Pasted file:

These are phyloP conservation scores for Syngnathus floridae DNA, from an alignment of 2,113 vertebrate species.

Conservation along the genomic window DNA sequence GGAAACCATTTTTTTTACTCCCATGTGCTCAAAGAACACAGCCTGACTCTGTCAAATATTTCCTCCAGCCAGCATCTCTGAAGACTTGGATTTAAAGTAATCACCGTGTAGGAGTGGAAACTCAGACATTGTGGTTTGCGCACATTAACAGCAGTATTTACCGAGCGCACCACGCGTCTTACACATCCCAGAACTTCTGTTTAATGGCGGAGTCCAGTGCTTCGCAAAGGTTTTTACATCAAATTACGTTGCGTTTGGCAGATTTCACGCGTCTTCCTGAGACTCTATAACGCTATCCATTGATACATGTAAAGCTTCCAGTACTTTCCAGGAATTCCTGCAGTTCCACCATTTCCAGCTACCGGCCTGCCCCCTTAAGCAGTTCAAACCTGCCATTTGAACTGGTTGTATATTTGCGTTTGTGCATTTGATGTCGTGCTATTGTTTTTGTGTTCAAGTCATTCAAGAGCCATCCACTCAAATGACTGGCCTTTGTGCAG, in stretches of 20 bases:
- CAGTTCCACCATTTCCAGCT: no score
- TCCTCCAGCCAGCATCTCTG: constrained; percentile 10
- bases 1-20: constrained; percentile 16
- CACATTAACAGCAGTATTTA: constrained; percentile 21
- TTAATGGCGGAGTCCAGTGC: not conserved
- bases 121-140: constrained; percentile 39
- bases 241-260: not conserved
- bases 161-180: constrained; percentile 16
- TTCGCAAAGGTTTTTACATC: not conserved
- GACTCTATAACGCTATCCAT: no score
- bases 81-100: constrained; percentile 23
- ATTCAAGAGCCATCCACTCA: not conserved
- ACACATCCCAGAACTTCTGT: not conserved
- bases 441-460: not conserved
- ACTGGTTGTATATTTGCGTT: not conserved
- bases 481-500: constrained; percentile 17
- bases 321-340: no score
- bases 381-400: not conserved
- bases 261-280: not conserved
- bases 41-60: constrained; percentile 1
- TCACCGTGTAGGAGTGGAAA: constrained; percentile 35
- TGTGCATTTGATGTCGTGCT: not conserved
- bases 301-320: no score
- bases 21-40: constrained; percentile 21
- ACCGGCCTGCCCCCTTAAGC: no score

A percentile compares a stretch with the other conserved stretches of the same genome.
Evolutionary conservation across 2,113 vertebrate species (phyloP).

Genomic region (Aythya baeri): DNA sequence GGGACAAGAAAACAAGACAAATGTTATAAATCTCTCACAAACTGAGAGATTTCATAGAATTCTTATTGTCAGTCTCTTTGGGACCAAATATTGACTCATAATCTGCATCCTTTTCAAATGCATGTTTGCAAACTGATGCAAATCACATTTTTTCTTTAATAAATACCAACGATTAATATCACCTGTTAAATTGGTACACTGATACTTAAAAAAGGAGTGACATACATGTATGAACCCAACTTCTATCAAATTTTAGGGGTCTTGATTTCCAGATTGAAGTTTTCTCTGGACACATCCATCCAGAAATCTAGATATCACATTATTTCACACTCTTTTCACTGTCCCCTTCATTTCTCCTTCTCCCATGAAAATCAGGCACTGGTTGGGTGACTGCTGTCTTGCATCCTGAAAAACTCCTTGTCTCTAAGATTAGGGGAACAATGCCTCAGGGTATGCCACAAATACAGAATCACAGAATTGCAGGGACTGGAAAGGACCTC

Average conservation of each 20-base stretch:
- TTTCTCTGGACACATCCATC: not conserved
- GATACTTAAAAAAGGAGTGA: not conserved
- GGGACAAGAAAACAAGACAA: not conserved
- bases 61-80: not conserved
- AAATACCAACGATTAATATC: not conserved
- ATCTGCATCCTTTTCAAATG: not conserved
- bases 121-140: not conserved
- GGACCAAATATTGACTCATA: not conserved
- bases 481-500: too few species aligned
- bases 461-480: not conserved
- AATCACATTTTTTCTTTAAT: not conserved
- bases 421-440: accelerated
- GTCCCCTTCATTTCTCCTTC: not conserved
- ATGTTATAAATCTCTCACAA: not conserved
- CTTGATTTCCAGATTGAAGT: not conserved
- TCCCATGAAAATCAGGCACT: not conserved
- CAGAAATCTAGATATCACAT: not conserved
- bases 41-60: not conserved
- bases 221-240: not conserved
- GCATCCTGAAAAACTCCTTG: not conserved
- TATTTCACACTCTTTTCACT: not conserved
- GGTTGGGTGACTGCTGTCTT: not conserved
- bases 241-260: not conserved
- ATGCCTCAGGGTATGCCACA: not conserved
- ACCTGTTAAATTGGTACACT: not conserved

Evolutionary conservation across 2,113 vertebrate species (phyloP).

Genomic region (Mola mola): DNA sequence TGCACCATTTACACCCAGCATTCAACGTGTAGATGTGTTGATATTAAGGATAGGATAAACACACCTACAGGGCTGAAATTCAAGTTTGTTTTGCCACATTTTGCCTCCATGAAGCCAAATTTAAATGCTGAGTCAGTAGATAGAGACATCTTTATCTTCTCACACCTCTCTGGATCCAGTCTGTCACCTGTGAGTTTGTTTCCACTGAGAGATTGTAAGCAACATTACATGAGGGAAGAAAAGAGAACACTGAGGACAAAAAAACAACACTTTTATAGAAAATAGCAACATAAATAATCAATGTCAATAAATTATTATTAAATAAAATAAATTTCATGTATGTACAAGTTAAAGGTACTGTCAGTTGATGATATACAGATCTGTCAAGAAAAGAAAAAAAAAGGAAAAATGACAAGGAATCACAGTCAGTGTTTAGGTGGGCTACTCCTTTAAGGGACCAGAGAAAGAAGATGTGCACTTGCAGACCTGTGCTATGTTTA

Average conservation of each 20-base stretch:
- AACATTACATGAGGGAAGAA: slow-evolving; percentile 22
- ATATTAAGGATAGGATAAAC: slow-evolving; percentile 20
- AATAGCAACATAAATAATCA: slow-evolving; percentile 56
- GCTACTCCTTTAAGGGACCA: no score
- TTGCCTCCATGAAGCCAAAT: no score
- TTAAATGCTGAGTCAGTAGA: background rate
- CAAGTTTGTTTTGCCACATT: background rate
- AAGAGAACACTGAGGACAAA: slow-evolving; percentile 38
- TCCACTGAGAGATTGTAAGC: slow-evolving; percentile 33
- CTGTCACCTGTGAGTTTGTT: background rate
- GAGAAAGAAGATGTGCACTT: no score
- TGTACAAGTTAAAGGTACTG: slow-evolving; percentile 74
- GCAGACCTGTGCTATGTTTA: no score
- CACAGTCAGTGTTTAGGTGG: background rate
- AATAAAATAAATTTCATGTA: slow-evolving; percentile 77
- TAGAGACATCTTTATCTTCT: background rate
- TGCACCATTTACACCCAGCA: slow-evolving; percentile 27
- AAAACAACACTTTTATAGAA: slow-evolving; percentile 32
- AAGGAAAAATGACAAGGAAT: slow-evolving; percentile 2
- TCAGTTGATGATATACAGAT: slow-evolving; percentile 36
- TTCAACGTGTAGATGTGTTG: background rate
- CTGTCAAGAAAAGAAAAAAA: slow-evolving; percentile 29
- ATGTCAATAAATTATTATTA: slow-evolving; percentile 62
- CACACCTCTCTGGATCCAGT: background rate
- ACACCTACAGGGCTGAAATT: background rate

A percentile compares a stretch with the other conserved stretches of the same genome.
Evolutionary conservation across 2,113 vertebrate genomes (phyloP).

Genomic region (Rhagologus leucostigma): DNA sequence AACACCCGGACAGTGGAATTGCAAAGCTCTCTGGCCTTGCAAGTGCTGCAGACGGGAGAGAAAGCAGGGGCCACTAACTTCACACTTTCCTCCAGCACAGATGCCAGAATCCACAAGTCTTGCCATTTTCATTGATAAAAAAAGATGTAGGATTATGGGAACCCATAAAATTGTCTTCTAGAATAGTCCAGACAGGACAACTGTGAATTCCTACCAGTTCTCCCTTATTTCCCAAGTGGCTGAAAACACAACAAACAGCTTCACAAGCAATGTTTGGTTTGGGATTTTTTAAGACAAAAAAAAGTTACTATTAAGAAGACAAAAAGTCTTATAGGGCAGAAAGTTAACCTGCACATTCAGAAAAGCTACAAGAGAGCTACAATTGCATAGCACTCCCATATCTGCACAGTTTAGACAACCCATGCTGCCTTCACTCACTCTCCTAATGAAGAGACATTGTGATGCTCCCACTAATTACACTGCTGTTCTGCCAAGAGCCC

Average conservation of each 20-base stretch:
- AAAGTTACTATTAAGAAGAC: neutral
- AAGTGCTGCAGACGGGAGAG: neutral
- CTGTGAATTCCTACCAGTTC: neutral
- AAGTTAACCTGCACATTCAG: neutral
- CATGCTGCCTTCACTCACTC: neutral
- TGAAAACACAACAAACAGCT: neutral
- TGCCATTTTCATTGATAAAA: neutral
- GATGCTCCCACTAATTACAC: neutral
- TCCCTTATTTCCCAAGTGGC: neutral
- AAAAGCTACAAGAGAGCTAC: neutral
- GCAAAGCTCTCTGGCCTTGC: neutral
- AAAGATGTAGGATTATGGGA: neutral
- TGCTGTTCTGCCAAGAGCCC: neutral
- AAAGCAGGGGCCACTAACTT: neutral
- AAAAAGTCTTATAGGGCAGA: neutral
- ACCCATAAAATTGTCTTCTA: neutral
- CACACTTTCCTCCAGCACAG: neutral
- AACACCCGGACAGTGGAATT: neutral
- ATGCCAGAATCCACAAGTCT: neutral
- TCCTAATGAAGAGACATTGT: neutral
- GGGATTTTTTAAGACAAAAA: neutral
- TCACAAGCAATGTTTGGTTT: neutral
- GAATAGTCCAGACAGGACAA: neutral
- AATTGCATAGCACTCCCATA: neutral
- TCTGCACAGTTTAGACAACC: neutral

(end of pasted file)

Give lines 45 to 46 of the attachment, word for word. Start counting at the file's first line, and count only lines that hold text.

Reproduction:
- ATGTTATAAATCTCTCACAA: not conserved
- CTTGATTTCCAGATTGAAGT: not conserved